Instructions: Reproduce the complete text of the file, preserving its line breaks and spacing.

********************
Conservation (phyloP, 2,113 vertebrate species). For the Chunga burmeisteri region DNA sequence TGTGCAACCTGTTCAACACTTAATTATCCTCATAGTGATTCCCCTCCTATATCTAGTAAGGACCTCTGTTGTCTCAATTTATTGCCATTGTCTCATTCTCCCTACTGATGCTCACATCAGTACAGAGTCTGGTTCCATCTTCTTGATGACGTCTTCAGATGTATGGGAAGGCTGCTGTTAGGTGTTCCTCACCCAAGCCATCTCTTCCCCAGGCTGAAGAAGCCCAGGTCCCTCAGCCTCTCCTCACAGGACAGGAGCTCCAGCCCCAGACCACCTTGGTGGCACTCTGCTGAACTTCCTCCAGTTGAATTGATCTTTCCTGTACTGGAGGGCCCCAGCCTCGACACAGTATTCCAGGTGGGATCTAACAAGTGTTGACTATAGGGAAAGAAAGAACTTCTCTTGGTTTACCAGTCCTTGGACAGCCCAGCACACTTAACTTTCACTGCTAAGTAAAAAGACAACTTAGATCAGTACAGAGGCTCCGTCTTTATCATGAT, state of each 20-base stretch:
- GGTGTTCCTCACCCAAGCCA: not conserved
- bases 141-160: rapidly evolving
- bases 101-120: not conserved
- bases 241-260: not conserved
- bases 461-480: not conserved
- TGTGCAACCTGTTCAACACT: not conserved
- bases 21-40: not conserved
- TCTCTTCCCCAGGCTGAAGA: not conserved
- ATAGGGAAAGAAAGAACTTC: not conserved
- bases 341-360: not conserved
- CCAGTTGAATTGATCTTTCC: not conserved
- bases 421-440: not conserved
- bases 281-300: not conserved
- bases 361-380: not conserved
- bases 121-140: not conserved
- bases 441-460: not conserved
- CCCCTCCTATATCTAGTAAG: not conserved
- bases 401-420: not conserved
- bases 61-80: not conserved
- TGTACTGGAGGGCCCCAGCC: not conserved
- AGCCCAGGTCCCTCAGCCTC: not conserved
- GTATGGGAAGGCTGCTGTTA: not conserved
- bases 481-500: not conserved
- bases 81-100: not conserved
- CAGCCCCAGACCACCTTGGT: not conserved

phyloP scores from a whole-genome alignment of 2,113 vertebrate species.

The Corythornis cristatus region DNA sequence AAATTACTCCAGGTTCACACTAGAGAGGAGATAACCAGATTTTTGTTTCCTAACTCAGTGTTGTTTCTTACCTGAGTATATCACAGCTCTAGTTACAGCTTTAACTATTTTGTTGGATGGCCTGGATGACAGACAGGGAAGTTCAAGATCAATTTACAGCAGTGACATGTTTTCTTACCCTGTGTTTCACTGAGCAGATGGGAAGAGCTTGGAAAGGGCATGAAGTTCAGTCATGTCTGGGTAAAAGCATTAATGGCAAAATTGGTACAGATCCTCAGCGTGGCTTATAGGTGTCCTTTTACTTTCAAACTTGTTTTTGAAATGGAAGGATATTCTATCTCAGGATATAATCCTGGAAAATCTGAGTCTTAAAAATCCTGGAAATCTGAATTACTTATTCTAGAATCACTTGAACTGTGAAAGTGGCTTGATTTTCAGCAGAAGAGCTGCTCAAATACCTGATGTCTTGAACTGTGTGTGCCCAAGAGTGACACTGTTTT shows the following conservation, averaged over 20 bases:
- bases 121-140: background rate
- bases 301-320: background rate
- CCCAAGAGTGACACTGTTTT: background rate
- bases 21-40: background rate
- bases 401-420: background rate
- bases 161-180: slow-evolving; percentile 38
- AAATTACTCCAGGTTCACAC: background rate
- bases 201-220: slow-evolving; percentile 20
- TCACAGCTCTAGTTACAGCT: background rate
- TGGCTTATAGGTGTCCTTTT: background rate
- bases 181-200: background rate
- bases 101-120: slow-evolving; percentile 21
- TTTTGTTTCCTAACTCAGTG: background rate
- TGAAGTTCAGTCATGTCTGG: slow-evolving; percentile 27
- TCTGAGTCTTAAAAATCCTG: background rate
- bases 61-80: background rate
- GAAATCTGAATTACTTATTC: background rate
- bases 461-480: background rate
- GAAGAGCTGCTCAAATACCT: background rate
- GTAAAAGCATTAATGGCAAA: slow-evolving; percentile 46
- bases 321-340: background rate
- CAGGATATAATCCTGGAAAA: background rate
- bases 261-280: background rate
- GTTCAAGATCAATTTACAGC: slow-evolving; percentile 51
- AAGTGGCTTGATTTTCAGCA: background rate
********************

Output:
Conservation (phyloP, 2,113 vertebrate species). For the Chunga burmeisteri region DNA sequence TGTGCAACCTGTTCAACACTTAATTATCCTCATAGTGATTCCCCTCCTATATCTAGTAAGGACCTCTGTTGTCTCAATTTATTGCCATTGTCTCATTCTCCCTACTGATGCTCACATCAGTACAGAGTCTGGTTCCATCTTCTTGATGACGTCTTCAGATGTATGGGAAGGCTGCTGTTAGGTGTTCCTCACCCAAGCCATCTCTTCCCCAGGCTGAAGAAGCCCAGGTCCCTCAGCCTCTCCTCACAGGACAGGAGCTCCAGCCCCAGACCACCTTGGTGGCACTCTGCTGAACTTCCTCCAGTTGAATTGATCTTTCCTGTACTGGAGGGCCCCAGCCTCGACACAGTATTCCAGGTGGGATCTAACAAGTGTTGACTATAGGGAAAGAAAGAACTTCTCTTGGTTTACCAGTCCTTGGACAGCCCAGCACACTTAACTTTCACTGCTAAGTAAAAAGACAACTTAGATCAGTACAGAGGCTCCGTCTTTATCATGAT, state of each 20-base stretch:
- GGTGTTCCTCACCCAAGCCA: not conserved
- bases 141-160: rapidly evolving
- bases 101-120: not conserved
- bases 241-260: not conserved
- bases 461-480: not conserved
- TGTGCAACCTGTTCAACACT: not conserved
- bases 21-40: not conserved
- TCTCTTCCCCAGGCTGAAGA: not conserved
- ATAGGGAAAGAAAGAACTTC: not conserved
- bases 341-360: not conserved
- CCAGTTGAATTGATCTTTCC: not conserved
- bases 421-440: not conserved
- bases 281-300: not conserved
- bases 361-380: not conserved
- bases 121-140: not conserved
- bases 441-460: not conserved
- CCCCTCCTATATCTAGTAAG: not conserved
- bases 401-420: not conserved
- bases 61-80: not conserved
- TGTACTGGAGGGCCCCAGCC: not conserved
- AGCCCAGGTCCCTCAGCCTC: not conserved
- GTATGGGAAGGCTGCTGTTA: not conserved
- bases 481-500: not conserved
- bases 81-100: not conserved
- CAGCCCCAGACCACCTTGGT: not conserved

phyloP scores from a whole-genome alignment of 2,113 vertebrate species.

The Corythornis cristatus region DNA sequence AAATTACTCCAGGTTCACACTAGAGAGGAGATAACCAGATTTTTGTTTCCTAACTCAGTGTTGTTTCTTACCTGAGTATATCACAGCTCTAGTTACAGCTTTAACTATTTTGTTGGATGGCCTGGATGACAGACAGGGAAGTTCAAGATCAATTTACAGCAGTGACATGTTTTCTTACCCTGTGTTTCACTGAGCAGATGGGAAGAGCTTGGAAAGGGCATGAAGTTCAGTCATGTCTGGGTAAAAGCATTAATGGCAAAATTGGTACAGATCCTCAGCGTGGCTTATAGGTGTCCTTTTACTTTCAAACTTGTTTTTGAAATGGAAGGATATTCTATCTCAGGATATAATCCTGGAAAATCTGAGTCTTAAAAATCCTGGAAATCTGAATTACTTATTCTAGAATCACTTGAACTGTGAAAGTGGCTTGATTTTCAGCAGAAGAGCTGCTCAAATACCTGATGTCTTGAACTGTGTGTGCCCAAGAGTGACACTGTTTT shows the following conservation, averaged over 20 bases:
- bases 121-140: background rate
- bases 301-320: background rate
- CCCAAGAGTGACACTGTTTT: background rate
- bases 21-40: background rate
- bases 401-420: background rate
- bases 161-180: slow-evolving; percentile 38
- AAATTACTCCAGGTTCACAC: background rate
- bases 201-220: slow-evolving; percentile 20
- TCACAGCTCTAGTTACAGCT: background rate
- TGGCTTATAGGTGTCCTTTT: background rate
- bases 181-200: background rate
- bases 101-120: slow-evolving; percentile 21
- TTTTGTTTCCTAACTCAGTG: background rate
- TGAAGTTCAGTCATGTCTGG: slow-evolving; percentile 27
- TCTGAGTCTTAAAAATCCTG: background rate
- bases 61-80: background rate
- GAAATCTGAATTACTTATTC: background rate
- bases 461-480: background rate
- GAAGAGCTGCTCAAATACCT: background rate
- GTAAAAGCATTAATGGCAAA: slow-evolving; percentile 46
- bases 321-340: background rate
- CAGGATATAATCCTGGAAAA: background rate
- bases 261-280: background rate
- GTTCAAGATCAATTTACAGC: slow-evolving; percentile 51
- AAGTGGCTTGATTTTCAGCA: background rate